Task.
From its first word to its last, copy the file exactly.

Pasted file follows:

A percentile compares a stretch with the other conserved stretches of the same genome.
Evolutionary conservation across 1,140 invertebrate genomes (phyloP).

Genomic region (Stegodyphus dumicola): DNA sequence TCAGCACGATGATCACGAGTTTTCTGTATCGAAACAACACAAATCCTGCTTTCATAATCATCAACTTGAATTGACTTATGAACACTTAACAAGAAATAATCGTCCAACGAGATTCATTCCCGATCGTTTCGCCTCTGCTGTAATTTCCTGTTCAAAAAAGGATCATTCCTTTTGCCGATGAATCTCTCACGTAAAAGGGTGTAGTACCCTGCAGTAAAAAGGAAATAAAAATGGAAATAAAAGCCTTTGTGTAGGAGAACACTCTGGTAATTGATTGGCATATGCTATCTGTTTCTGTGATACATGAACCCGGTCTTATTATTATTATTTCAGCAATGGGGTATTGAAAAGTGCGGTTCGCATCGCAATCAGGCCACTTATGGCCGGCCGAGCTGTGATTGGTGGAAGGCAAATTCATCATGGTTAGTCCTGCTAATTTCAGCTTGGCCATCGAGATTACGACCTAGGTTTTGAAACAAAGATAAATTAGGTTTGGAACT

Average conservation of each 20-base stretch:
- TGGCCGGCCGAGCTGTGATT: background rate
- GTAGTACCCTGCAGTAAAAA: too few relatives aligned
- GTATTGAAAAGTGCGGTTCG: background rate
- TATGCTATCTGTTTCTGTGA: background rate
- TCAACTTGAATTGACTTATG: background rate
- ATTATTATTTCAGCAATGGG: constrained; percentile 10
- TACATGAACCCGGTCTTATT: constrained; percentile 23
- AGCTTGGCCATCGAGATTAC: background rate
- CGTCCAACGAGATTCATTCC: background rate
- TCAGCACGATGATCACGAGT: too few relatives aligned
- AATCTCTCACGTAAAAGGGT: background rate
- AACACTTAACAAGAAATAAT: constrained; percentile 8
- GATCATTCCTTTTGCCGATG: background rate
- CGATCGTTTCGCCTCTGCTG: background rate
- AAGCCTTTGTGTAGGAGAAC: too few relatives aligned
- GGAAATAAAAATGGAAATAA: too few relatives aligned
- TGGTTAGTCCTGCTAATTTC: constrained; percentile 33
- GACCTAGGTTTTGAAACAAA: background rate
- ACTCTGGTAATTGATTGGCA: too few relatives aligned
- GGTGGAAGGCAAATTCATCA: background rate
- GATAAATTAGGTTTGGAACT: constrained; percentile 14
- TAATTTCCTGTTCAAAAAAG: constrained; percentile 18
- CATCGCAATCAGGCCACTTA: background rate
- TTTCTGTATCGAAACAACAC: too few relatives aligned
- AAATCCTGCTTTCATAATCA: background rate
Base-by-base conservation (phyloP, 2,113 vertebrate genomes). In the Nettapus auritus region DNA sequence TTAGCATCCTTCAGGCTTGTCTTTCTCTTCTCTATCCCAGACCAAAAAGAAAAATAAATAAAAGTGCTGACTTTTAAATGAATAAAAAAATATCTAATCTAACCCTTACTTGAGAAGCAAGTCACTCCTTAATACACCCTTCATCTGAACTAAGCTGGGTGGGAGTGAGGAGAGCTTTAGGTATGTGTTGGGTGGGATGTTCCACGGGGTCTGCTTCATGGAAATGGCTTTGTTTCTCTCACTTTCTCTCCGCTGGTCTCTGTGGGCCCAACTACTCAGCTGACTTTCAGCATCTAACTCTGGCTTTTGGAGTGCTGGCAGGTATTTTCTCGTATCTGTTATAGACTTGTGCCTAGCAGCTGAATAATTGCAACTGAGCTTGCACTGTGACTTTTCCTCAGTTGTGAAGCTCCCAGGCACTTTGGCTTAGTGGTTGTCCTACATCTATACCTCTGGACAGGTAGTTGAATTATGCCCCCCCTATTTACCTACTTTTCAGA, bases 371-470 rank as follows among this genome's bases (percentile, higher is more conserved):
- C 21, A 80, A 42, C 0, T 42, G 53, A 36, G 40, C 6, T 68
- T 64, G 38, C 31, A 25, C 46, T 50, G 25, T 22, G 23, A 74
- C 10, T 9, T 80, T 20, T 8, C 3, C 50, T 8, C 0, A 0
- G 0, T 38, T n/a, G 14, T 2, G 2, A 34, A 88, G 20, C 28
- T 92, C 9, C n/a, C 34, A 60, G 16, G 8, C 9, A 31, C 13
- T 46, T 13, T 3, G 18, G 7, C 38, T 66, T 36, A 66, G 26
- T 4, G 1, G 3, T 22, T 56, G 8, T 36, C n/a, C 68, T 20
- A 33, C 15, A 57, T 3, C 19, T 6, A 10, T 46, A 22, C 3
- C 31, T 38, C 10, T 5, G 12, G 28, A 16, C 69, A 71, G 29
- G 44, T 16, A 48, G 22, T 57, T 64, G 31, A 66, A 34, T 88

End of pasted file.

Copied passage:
A percentile compares a stretch with the other conserved stretches of the same genome.
Evolutionary conservation across 1,140 invertebrate genomes (phyloP).

Genomic region (Stegodyphus dumicola): DNA sequence TCAGCACGATGATCACGAGTTTTCTGTATCGAAACAACACAAATCCTGCTTTCATAATCATCAACTTGAATTGACTTATGAACACTTAACAAGAAATAATCGTCCAACGAGATTCATTCCCGATCGTTTCGCCTCTGCTGTAATTTCCTGTTCAAAAAAGGATCATTCCTTTTGCCGATGAATCTCTCACGTAAAAGGGTGTAGTACCCTGCAGTAAAAAGGAAATAAAAATGGAAATAAAAGCCTTTGTGTAGGAGAACACTCTGGTAATTGATTGGCATATGCTATCTGTTTCTGTGATACATGAACCCGGTCTTATTATTATTATTTCAGCAATGGGGTATTGAAAAGTGCGGTTCGCATCGCAATCAGGCCACTTATGGCCGGCCGAGCTGTGATTGGTGGAAGGCAAATTCATCATGGTTAGTCCTGCTAATTTCAGCTTGGCCATCGAGATTACGACCTAGGTTTTGAAACAAAGATAAATTAGGTTTGGAACT

Average conservation of each 20-base stretch:
- TGGCCGGCCGAGCTGTGATT: background rate
- GTAGTACCCTGCAGTAAAAA: too few relatives aligned
- GTATTGAAAAGTGCGGTTCG: background rate
- TATGCTATCTGTTTCTGTGA: background rate
- TCAACTTGAATTGACTTATG: background rate
- ATTATTATTTCAGCAATGGG: constrained; percentile 10
- TACATGAACCCGGTCTTATT: constrained; percentile 23
- AGCTTGGCCATCGAGATTAC: background rate
- CGTCCAACGAGATTCATTCC: background rate
- TCAGCACGATGATCACGAGT: too few relatives aligned
- AATCTCTCACGTAAAAGGGT: background rate
- AACACTTAACAAGAAATAAT: constrained; percentile 8
- GATCATTCCTTTTGCCGATG: background rate
- CGATCGTTTCGCCTCTGCTG: background rate
- AAGCCTTTGTGTAGGAGAAC: too few relatives aligned
- GGAAATAAAAATGGAAATAA: too few relatives aligned
- TGGTTAGTCCTGCTAATTTC: constrained; percentile 33
- GACCTAGGTTTTGAAACAAA: background rate
- ACTCTGGTAATTGATTGGCA: too few relatives aligned
- GGTGGAAGGCAAATTCATCA: background rate
- GATAAATTAGGTTTGGAACT: constrained; percentile 14
- TAATTTCCTGTTCAAAAAAG: constrained; percentile 18
- CATCGCAATCAGGCCACTTA: background rate
- TTTCTGTATCGAAACAACAC: too few relatives aligned
- AAATCCTGCTTTCATAATCA: background rate
Base-by-base conservation (phyloP, 2,113 vertebrate genomes). In the Nettapus auritus region DNA sequence TTAGCATCCTTCAGGCTTGTCTTTCTCTTCTCTATCCCAGACCAAAAAGAAAAATAAATAAAAGTGCTGACTTTTAAATGAATAAAAAAATATCTAATCTAACCCTTACTTGAGAAGCAAGTCACTCCTTAATACACCCTTCATCTGAACTAAGCTGGGTGGGAGTGAGGAGAGCTTTAGGTATGTGTTGGGTGGGATGTTCCACGGGGTCTGCTTCATGGAAATGGCTTTGTTTCTCTCACTTTCTCTCCGCTGGTCTCTGTGGGCCCAACTACTCAGCTGACTTTCAGCATCTAACTCTGGCTTTTGGAGTGCTGGCAGGTATTTTCTCGTATCTGTTATAGACTTGTGCCTAGCAGCTGAATAATTGCAACTGAGCTTGCACTGTGACTTTTCCTCAGTTGTGAAGCTCCCAGGCACTTTGGCTTAGTGGTTGTCCTACATCTATACCTCTGGACAGGTAGTTGAATTATGCCCCCCCTATTTACCTACTTTTCAGA, bases 371-470 rank as follows among this genome's bases (percentile, higher is more conserved):
- C 21, A 80, A 42, C 0, T 42, G 53, A 36, G 40, C 6, T 68
- T 64, G 38, C 31, A 25, C 46, T 50, G 25, T 22, G 23, A 74
- C 10, T 9, T 80, T 20, T 8, C 3, C 50, T 8, C 0, A 0
- G 0, T 38, T n/a, G 14, T 2, G 2, A 34, A 88, G 20, C 28
- T 92, C 9, C n/a, C 34, A 60, G 16, G 8, C 9, A 31, C 13
- T 46, T 13, T 3, G 18, G 7, C 38, T 66, T 36, A 66, G 26
- T 4, G 1, G 3, T 22, T 56, G 8, T 36, C n/a, C 68, T 20
- A 33, C 15, A 57, T 3, C 19, T 6, A 10, T 46, A 22, C 3
- C 31, T 38, C 10, T 5, G 12, G 28, A 16, C 69, A 71, G 29
- G 44, T 16, A 48, G 22, T 57, T 64, G 31, A 66, A 34, T 88